Desert. Coast. Mountains. These are the wild places we go every year, chasing the yearly rhythm of the plants. We’re in the Desert following the seasonal transition of late winter into spring, the Coast for spring into early summer, and the Mountains for summer into fall. Things quiet down for us in the heart of winter. Occasionally, we get a call from Caltrans that a Redwood has fallen down on the Santa Cruz Highway and our wildcrafters head out to remove it and bring the wood back to Oakland for distillation. Other than these surprise opportunities, harvest and formulation really slow down in the winter––that’s why we get so excited when spring rolls around again: it’s time to start the cycle anew.
Sing it with me! Desert Coast Mountains, Desert Coast Mountains.
The Desert in late winter, early spring is pure magic. People don’t usually associate the desert with an abundance of plants, but in reality the desert is way more biodiverse than the coniferous forests of the Pacific Northwest or the Rocky Mountains. With over 2,500 species of plants, wilderness freaks like us wind up worshipping the desert. The desert is where the weirdo plants go to retreat, kick back, and live out their eccentric lives.
The desert’s biome goes nuts in the winter. Rain comes and plants kick into gear with their bizarre and insanely adaptive survival strategies. There are vast swaths of the Mojave Desert that average less than two inches of rain per year. These same places also have a tendency to get ten inches of rain very quickly in one or two days. Plants adapt by oozing oils and resins as they seal in moisture and reflect sunlight; releasing insane, gorgeous aromatics.
The Coast seduces us every year with its beautiful spring explosions. All year long, the coastal mountains of California are dry and the plants are beyond ready for the rain. It’s hurry-up-and-wait, wait… wait some more. Then finally, in the early winter, the landscape explodes with new life. Suddenly, it’s green everywhere. The thick resinous smell of Sage and freshly sprouted green grass permeates the air and gets the bees drunk. Hell, it gets us drunk.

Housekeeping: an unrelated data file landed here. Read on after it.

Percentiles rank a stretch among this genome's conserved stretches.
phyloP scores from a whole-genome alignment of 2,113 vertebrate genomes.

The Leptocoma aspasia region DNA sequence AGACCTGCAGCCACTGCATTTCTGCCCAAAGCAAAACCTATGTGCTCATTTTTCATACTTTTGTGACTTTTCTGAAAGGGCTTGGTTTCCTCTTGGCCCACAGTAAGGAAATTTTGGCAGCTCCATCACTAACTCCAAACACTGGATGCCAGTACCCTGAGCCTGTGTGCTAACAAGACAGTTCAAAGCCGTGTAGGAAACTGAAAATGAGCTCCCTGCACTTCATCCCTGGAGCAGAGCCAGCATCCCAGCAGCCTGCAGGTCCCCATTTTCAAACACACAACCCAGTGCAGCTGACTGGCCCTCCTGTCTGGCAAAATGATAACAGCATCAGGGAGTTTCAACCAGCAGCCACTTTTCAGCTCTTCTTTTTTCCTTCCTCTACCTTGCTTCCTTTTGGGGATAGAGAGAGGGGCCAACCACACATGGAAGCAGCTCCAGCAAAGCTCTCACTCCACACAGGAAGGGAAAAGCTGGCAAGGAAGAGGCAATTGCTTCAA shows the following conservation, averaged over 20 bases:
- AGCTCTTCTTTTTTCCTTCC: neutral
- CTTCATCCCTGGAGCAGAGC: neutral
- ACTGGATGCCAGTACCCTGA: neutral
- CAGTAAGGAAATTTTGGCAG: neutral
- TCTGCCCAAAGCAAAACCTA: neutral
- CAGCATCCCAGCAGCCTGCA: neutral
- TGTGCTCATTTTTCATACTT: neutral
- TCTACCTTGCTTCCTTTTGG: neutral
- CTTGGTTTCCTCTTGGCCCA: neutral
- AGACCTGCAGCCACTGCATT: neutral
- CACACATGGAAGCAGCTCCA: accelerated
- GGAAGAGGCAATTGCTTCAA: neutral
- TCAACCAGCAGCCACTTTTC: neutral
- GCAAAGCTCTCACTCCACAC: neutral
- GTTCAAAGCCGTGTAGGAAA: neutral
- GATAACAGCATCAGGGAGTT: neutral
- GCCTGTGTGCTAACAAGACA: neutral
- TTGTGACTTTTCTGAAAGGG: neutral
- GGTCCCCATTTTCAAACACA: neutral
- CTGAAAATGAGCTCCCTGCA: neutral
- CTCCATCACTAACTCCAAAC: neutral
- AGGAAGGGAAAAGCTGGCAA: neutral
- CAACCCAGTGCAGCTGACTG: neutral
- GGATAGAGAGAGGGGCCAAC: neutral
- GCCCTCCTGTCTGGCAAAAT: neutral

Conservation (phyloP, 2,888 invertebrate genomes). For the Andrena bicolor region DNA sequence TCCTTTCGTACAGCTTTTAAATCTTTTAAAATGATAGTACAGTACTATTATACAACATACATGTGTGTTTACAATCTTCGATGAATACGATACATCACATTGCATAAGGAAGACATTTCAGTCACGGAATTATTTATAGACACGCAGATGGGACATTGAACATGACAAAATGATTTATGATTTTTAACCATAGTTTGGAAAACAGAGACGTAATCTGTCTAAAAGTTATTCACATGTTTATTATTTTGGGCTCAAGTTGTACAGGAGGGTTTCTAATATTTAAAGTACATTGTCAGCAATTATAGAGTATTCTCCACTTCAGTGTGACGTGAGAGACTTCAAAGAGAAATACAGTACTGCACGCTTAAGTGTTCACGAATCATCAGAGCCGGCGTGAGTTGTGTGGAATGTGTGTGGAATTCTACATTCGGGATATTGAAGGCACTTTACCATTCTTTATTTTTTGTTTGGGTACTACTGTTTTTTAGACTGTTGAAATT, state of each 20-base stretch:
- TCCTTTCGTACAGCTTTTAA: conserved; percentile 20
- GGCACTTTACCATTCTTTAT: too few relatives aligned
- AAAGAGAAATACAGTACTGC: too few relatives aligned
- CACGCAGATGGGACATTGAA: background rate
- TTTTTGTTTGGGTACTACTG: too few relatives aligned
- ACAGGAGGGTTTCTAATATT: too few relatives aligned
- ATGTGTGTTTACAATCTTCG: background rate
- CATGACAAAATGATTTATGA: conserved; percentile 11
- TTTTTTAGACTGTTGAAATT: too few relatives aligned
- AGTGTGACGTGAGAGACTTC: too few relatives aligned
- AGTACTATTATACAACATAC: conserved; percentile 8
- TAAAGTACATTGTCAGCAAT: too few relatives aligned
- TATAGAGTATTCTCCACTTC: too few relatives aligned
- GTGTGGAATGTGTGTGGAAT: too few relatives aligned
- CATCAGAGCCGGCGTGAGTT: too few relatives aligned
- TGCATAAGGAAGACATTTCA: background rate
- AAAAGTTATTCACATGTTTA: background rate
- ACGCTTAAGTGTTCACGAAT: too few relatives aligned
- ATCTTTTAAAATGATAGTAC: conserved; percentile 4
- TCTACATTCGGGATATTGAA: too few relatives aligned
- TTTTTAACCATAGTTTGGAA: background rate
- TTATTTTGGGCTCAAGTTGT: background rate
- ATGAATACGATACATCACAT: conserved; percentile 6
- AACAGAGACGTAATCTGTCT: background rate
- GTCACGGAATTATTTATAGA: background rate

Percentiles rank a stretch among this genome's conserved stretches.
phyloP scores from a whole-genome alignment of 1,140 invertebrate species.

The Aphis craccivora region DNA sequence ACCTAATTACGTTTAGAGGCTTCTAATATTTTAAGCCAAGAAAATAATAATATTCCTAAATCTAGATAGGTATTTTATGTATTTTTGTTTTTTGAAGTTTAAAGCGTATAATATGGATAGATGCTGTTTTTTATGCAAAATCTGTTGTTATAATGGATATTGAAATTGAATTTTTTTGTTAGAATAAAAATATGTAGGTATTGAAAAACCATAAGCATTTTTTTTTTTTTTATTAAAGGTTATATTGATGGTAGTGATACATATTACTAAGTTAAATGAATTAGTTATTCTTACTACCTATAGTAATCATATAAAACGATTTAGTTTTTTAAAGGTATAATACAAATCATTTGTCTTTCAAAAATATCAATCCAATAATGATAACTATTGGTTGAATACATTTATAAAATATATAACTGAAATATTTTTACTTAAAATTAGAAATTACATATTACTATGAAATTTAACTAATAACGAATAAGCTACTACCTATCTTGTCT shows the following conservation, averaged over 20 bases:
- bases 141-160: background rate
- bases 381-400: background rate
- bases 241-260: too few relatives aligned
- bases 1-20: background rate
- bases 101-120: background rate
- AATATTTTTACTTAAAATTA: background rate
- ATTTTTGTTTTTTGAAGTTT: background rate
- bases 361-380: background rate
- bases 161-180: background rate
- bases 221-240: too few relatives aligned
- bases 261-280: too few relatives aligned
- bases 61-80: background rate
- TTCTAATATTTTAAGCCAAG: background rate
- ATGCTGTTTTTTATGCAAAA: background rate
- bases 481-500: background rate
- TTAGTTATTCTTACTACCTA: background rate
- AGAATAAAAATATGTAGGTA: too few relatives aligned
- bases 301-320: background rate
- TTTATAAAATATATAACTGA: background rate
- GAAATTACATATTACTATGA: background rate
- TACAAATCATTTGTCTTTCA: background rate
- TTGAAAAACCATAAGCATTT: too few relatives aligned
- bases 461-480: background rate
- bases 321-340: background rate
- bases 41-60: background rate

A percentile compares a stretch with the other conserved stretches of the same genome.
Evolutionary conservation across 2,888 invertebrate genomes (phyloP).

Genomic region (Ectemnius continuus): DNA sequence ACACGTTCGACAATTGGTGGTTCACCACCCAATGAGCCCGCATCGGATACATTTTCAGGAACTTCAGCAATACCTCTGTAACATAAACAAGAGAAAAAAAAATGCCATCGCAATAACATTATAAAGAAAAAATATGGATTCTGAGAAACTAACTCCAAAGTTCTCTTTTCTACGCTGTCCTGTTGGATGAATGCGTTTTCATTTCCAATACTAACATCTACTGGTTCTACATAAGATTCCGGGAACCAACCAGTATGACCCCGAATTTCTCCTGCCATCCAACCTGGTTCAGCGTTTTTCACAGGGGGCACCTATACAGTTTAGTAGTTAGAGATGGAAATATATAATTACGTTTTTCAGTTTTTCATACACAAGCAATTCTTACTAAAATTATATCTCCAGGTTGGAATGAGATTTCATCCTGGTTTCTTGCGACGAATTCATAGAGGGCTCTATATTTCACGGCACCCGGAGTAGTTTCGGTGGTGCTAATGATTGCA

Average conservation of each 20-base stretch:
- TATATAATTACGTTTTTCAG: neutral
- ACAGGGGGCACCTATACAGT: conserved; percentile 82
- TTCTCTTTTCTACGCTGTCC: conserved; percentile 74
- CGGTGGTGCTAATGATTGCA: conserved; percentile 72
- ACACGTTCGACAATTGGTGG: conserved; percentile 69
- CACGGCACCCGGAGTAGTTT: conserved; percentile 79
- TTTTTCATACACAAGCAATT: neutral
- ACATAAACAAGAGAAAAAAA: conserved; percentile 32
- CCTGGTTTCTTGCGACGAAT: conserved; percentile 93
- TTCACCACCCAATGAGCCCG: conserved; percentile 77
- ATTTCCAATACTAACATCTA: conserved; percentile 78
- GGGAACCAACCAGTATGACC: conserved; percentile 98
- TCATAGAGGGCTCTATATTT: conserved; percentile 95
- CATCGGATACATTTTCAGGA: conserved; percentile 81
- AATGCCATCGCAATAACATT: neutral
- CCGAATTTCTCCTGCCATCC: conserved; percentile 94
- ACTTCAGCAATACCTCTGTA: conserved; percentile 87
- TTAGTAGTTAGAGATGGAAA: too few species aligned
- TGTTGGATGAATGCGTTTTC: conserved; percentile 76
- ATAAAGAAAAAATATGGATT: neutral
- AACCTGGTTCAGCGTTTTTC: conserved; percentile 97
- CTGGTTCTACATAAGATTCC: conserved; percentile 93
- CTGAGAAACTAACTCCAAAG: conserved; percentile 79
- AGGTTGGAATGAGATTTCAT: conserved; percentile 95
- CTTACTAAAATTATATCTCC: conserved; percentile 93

The rhythm of the coast is reminiscent of the desert in its ephemeral here-and-gone nature. It just happens so fast — and some years it doesn’t happen at all — which makes it that much sweeter. Just like an unseasonably warm summer day by the water, you know this moment will probably never come again. Sun blazing in the deep blue sky, hummingbirds flitting overhead, and that unmistakable nectary smell mixed with the salty bite of ocean air — the bittersweet, temporary beauty of the West Coast is unrivaled.
The Mountains, so big and permanent, call to us in late summer and early fall with a siren song of harvest. The snow has melted and we finally get to turn ourselves loose in our annual harvesting spots. While the rest of the west is all dry and crispy in the late summer sun, we stake it out in the higher elevations where it’s all green grass and wildflowers. The early fall catkin blossoms blend with the freshness of gushing creeks and fills the air with sweet, intoxicating, fall meadow fragrance.
There’s nothing in this world that compares to the beauty of wild water. The end of summer is a seasonal sweet spot when the creeks are still flowing strong with fresh snowmelt. We catch the area just before the new snow hits and slows everything way down. Up there it’s just melted snow, dense canopies of trees over granite, and the electric aromatics of everything that’s alive.
We fall in love all over again when we’re working in these incredible landscapes. Immersed deeply in a place, we’re in the heart of exactly what we aim to capture with our products: a moment in time grounded in our wild, primitive selves. Breathe it in.